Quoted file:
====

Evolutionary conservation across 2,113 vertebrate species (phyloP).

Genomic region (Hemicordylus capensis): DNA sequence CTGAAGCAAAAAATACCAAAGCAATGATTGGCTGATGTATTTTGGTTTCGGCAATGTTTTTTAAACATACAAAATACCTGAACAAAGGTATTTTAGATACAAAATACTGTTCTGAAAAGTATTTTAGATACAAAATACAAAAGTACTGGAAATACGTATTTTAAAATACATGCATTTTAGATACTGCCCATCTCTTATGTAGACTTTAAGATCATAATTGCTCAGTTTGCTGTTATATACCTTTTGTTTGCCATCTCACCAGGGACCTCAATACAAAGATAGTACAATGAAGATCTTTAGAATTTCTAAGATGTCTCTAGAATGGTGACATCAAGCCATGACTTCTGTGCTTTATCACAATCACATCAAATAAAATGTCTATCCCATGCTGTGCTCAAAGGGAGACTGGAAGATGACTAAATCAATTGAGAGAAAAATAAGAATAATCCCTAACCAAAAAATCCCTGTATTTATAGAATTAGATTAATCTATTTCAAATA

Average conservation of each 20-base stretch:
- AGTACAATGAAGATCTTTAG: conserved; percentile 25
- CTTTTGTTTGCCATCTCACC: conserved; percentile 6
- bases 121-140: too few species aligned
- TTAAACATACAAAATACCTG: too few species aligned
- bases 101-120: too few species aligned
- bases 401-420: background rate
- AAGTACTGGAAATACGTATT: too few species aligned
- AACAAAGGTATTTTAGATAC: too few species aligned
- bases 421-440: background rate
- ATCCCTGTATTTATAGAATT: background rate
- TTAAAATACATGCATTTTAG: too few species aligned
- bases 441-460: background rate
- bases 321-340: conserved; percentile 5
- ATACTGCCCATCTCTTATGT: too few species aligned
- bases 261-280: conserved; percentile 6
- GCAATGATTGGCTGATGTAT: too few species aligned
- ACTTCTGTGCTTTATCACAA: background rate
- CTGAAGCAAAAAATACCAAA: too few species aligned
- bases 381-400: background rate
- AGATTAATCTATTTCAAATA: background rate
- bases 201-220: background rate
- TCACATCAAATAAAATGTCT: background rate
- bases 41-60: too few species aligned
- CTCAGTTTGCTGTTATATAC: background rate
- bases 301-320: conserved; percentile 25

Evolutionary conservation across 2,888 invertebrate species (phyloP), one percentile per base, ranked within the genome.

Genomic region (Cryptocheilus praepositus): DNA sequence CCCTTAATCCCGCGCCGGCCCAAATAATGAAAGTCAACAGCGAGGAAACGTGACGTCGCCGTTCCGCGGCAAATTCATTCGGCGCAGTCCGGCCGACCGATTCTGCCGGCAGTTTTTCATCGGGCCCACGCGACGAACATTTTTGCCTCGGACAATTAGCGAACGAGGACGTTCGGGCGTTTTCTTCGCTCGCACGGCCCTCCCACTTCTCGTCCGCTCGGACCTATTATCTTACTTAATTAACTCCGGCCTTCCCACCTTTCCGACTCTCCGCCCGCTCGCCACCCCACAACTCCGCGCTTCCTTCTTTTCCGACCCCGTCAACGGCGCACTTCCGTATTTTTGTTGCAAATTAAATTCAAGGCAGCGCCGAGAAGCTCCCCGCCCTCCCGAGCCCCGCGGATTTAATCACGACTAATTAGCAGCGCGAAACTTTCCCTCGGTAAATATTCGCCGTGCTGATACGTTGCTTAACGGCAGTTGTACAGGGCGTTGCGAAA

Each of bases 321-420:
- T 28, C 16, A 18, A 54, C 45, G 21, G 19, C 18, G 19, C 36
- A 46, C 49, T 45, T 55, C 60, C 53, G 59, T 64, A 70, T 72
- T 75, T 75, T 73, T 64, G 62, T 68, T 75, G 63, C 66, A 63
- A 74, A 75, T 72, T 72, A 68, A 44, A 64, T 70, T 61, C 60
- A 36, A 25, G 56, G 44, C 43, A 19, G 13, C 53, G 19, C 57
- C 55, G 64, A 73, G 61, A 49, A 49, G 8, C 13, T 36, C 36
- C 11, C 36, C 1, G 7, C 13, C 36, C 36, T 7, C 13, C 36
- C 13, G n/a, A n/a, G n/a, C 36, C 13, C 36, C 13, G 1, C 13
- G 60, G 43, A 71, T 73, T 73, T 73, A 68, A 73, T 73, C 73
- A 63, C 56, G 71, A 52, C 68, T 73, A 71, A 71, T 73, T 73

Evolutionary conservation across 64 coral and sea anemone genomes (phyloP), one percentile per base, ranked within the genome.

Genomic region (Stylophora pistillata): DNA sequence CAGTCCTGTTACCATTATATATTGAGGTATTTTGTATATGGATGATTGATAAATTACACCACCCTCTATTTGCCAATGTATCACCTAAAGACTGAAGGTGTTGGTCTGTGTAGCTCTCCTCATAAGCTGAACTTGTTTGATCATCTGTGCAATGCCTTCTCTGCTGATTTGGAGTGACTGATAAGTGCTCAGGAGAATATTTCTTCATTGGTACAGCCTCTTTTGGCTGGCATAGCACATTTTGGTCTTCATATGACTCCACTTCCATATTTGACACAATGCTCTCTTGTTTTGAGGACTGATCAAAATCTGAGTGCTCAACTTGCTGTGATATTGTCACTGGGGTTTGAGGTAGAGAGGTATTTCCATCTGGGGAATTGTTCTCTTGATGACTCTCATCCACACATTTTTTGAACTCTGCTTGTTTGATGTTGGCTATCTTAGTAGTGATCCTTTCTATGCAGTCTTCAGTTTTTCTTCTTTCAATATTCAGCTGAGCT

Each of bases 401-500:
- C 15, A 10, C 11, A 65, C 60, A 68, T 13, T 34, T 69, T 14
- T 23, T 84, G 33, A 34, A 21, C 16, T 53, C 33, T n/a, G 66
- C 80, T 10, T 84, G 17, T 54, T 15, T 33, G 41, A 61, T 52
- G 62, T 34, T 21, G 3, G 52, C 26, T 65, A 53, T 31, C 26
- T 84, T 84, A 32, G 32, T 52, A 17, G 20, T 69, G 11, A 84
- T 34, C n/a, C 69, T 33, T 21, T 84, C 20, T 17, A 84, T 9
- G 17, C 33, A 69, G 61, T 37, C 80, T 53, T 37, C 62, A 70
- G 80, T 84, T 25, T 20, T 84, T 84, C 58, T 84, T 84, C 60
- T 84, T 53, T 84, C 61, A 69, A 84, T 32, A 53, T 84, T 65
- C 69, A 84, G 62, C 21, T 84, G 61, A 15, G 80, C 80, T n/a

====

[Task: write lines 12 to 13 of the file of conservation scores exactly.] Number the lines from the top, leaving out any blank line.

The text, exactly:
- bases 421-440: background rate
- ATCCCTGTATTTATAGAATT: background rate